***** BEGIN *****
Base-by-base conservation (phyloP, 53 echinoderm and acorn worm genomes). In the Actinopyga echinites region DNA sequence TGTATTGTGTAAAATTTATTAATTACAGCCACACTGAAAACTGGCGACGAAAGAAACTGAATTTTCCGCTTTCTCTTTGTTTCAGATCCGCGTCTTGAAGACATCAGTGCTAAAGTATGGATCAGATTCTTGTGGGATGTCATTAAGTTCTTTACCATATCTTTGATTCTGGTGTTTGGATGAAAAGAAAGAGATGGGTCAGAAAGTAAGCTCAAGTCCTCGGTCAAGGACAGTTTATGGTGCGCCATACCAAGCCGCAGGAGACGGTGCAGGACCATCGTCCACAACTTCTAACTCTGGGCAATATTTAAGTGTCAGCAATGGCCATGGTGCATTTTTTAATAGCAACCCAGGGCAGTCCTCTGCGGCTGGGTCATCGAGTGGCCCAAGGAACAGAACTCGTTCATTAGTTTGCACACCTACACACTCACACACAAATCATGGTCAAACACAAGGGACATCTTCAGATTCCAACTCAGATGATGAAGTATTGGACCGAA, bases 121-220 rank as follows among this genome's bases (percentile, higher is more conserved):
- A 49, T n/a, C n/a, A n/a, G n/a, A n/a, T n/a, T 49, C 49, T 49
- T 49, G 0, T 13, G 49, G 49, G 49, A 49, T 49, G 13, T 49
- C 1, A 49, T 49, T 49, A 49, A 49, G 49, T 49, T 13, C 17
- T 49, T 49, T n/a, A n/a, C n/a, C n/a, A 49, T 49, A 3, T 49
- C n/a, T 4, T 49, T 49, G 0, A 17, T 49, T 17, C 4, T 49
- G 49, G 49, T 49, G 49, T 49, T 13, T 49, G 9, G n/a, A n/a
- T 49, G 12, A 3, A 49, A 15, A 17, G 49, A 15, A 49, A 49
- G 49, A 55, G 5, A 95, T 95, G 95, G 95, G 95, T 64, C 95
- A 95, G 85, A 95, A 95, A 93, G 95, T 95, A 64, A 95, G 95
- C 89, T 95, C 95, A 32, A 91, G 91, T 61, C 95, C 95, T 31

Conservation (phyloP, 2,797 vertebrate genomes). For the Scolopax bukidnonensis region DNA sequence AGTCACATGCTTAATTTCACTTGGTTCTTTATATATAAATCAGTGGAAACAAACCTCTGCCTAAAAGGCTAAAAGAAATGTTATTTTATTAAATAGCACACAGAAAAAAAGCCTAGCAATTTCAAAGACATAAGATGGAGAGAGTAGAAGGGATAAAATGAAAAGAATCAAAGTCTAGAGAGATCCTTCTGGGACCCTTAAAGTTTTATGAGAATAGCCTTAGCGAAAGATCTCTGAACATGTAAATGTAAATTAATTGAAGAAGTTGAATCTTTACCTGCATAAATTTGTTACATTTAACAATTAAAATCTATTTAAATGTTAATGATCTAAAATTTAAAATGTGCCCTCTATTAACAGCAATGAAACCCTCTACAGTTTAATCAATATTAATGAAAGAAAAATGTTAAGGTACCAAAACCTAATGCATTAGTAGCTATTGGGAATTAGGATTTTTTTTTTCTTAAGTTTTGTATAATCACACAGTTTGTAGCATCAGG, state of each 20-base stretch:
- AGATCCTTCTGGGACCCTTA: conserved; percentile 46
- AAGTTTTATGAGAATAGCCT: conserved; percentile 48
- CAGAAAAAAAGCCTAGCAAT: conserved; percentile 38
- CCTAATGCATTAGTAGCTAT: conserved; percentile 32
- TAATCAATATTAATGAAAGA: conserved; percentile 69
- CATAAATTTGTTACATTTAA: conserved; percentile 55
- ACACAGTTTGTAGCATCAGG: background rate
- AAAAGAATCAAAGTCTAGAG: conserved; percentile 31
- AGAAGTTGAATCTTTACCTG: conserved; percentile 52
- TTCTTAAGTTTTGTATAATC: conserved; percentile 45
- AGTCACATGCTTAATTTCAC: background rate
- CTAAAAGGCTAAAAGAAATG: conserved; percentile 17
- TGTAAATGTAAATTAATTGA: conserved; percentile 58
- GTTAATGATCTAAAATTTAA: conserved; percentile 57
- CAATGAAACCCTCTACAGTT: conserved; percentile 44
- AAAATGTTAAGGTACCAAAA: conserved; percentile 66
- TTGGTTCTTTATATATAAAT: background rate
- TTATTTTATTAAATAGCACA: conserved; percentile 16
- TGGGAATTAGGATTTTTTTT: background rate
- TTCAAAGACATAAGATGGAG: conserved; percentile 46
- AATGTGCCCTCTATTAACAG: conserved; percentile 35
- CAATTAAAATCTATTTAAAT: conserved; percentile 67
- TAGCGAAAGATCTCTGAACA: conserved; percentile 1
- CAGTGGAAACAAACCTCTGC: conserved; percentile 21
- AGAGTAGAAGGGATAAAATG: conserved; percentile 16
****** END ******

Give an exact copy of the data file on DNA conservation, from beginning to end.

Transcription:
Base-by-base conservation (phyloP, 53 echinoderm and acorn worm genomes). In the Actinopyga echinites region DNA sequence TGTATTGTGTAAAATTTATTAATTACAGCCACACTGAAAACTGGCGACGAAAGAAACTGAATTTTCCGCTTTCTCTTTGTTTCAGATCCGCGTCTTGAAGACATCAGTGCTAAAGTATGGATCAGATTCTTGTGGGATGTCATTAAGTTCTTTACCATATCTTTGATTCTGGTGTTTGGATGAAAAGAAAGAGATGGGTCAGAAAGTAAGCTCAAGTCCTCGGTCAAGGACAGTTTATGGTGCGCCATACCAAGCCGCAGGAGACGGTGCAGGACCATCGTCCACAACTTCTAACTCTGGGCAATATTTAAGTGTCAGCAATGGCCATGGTGCATTTTTTAATAGCAACCCAGGGCAGTCCTCTGCGGCTGGGTCATCGAGTGGCCCAAGGAACAGAACTCGTTCATTAGTTTGCACACCTACACACTCACACACAAATCATGGTCAAACACAAGGGACATCTTCAGATTCCAACTCAGATGATGAAGTATTGGACCGAA, bases 121-220 rank as follows among this genome's bases (percentile, higher is more conserved):
- A 49, T n/a, C n/a, A n/a, G n/a, A n/a, T n/a, T 49, C 49, T 49
- T 49, G 0, T 13, G 49, G 49, G 49, A 49, T 49, G 13, T 49
- C 1, A 49, T 49, T 49, A 49, A 49, G 49, T 49, T 13, C 17
- T 49, T 49, T n/a, A n/a, C n/a, C n/a, A 49, T 49, A 3, T 49
- C n/a, T 4, T 49, T 49, G 0, A 17, T 49, T 17, C 4, T 49
- G 49, G 49, T 49, G 49, T 49, T 13, T 49, G 9, G n/a, A n/a
- T 49, G 12, A 3, A 49, A 15, A 17, G 49, A 15, A 49, A 49
- G 49, A 55, G 5, A 95, T 95, G 95, G 95, G 95, T 64, C 95
- A 95, G 85, A 95, A 95, A 93, G 95, T 95, A 64, A 95, G 95
- C 89, T 95, C 95, A 32, A 91, G 91, T 61, C 95, C 95, T 31

Conservation (phyloP, 2,797 vertebrate genomes). For the Scolopax bukidnonensis region DNA sequence AGTCACATGCTTAATTTCACTTGGTTCTTTATATATAAATCAGTGGAAACAAACCTCTGCCTAAAAGGCTAAAAGAAATGTTATTTTATTAAATAGCACACAGAAAAAAAGCCTAGCAATTTCAAAGACATAAGATGGAGAGAGTAGAAGGGATAAAATGAAAAGAATCAAAGTCTAGAGAGATCCTTCTGGGACCCTTAAAGTTTTATGAGAATAGCCTTAGCGAAAGATCTCTGAACATGTAAATGTAAATTAATTGAAGAAGTTGAATCTTTACCTGCATAAATTTGTTACATTTAACAATTAAAATCTATTTAAATGTTAATGATCTAAAATTTAAAATGTGCCCTCTATTAACAGCAATGAAACCCTCTACAGTTTAATCAATATTAATGAAAGAAAAATGTTAAGGTACCAAAACCTAATGCATTAGTAGCTATTGGGAATTAGGATTTTTTTTTTCTTAAGTTTTGTATAATCACACAGTTTGTAGCATCAGG, state of each 20-base stretch:
- AGATCCTTCTGGGACCCTTA: conserved; percentile 46
- AAGTTTTATGAGAATAGCCT: conserved; percentile 48
- CAGAAAAAAAGCCTAGCAAT: conserved; percentile 38
- CCTAATGCATTAGTAGCTAT: conserved; percentile 32
- TAATCAATATTAATGAAAGA: conserved; percentile 69
- CATAAATTTGTTACATTTAA: conserved; percentile 55
- ACACAGTTTGTAGCATCAGG: background rate
- AAAAGAATCAAAGTCTAGAG: conserved; percentile 31
- AGAAGTTGAATCTTTACCTG: conserved; percentile 52
- TTCTTAAGTTTTGTATAATC: conserved; percentile 45
- AGTCACATGCTTAATTTCAC: background rate
- CTAAAAGGCTAAAAGAAATG: conserved; percentile 17
- TGTAAATGTAAATTAATTGA: conserved; percentile 58
- GTTAATGATCTAAAATTTAA: conserved; percentile 57
- CAATGAAACCCTCTACAGTT: conserved; percentile 44
- AAAATGTTAAGGTACCAAAA: conserved; percentile 66
- TTGGTTCTTTATATATAAAT: background rate
- TTATTTTATTAAATAGCACA: conserved; percentile 16
- TGGGAATTAGGATTTTTTTT: background rate
- TTCAAAGACATAAGATGGAG: conserved; percentile 46
- AATGTGCCCTCTATTAACAG: conserved; percentile 35
- CAATTAAAATCTATTTAAAT: conserved; percentile 67
- TAGCGAAAGATCTCTGAACA: conserved; percentile 1
- CAGTGGAAACAAACCTCTGC: conserved; percentile 21
- AGAGTAGAAGGGATAAAATG: conserved; percentile 16